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Regulatory Sanctions

Broker Runs Ponzi Scheme Through Undisclosed Investment Partnership

December 13, 2017

Pennsylvania broker Paul Smith agreed to pay $363K in disgorgement and prejudgment interest to settle SEC civil charges that he operated a 25-year Ponzi scheme and investment advisory fraud.


BACKGROUND.    Smith, a resident of Wayne, PA, has 34 years’ experience with 7 firms. A Series 7 general securities rep, Smith has been associated with Bolton Global Capital (2007-17), Philadelphia Brokerage Corp (2002-07), Tucker Anthony (2000-02), and Janney Montgomery (1990-2000). While he has no prior regulatory disclosures, Smith has over $500,000 in pending customer disputes.


SEC FINDINGS.    In 1991, Smith began courting investors for The Haverford Group, a pooled investment partnership that he formed in 1990. Over time, he raised around $2.35 million from approximately 30 investors, including fellow country club members and longtime brokerage customers. Some were retirees or elderly individuals; most were generally unsophisticated.


Smith pitched The Haverford Group, for which he had sole discretion and trading authority, with the following purported investment strategy: “to participate in stock purchase and dividend reinvestment plans in which securities may be purchased directly from the issuer at a discount to their market value and simultaneously sold to capture the discount in the form of capital gain."


At no time did he disclose the existence of the partnership to any of the broker-dealers with which he was associated.


      HAVERFORD AS A PONZI SCHEME.    In the beginning, Smith made a few investments on behalf of Haverford. These limited investments aside, Smith principally used the invested funds to repay other investors and for his own personal use. All told, Smith wrote at least $247,000 worth of checks to himself from Haverford’s checking account.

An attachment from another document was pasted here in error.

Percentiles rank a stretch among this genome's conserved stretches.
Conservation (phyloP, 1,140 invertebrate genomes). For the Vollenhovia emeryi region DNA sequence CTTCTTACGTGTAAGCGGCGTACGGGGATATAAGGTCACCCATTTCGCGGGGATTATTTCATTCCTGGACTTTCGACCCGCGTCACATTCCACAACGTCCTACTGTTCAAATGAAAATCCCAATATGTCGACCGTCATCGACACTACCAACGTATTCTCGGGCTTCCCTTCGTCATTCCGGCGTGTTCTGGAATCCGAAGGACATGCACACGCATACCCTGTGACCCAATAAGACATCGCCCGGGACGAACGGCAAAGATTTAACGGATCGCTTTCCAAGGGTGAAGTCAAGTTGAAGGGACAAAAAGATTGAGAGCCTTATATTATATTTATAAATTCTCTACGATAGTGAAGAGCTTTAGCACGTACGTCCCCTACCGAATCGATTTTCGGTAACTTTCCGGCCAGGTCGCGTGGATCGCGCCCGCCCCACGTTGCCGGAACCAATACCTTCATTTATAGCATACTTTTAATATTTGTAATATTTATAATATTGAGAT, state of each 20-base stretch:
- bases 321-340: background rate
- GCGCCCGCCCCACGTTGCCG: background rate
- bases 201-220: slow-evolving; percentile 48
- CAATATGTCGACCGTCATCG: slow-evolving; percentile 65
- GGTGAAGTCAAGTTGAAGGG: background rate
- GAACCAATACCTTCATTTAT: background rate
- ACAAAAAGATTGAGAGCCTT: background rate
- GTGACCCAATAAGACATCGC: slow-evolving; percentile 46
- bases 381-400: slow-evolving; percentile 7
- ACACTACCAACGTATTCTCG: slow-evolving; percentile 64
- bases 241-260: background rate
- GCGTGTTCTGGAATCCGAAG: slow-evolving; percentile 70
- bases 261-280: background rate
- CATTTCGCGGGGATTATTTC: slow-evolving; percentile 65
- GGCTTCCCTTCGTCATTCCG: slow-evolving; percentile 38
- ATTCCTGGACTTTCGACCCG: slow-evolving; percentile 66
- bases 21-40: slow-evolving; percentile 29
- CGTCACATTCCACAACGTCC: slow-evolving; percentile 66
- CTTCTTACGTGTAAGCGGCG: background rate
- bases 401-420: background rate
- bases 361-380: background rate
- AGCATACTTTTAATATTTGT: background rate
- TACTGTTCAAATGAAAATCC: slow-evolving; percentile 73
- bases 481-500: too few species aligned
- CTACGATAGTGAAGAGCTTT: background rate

To conceal his scheme, Smith …

  • sent out fraudulent and fictitious quarterly account statements that indicated actual deposits and withdrawals, but also fictitious investment gains and account balances;
  • mailed yearly income statements for tax purposes, showing investment gains broken down between taxable and non-taxable gains;
  • funded investor withdrawals by raising money from new or existing investors, or by kicking in $196,000 of his own money to cover occasional shortfalls;
  • kept his and Haverford's activities and accounts hidden from his associated broker-dealers.


In June 2011, Smith liquidated the brokerage account, and by October 2016 the Ponzi scheme collapsed when Smith was unable to return an investor’s $126,000 in principal plus purported investment gains. The investor then filed a complaint with her local police department, which contacted the SEC..


Eighteen investors were still invested in Haverford when Smith's scheme unraveled. Those 18 investors lost $886,000 of principal. Over the years, Smith wrote at least $247,000 worth of checks to himself from Haverford’s checking account. However, he put $196,000 back into Haverford’s checking account, for net payouts of $51,000.


     SEC SETTLEMENT TERMS.    Subject to court approval, Smith has agreed to pay disgorgement and prejudgment interest of $363,000, which would be deemed satisfied upon the entry of an order in a parallel criminal proceeding requiring Smith to pay a greater amount in restitution.  Smith has agreed to plead guilty in the parallel criminal action.


[click for further details: SEC Complaint]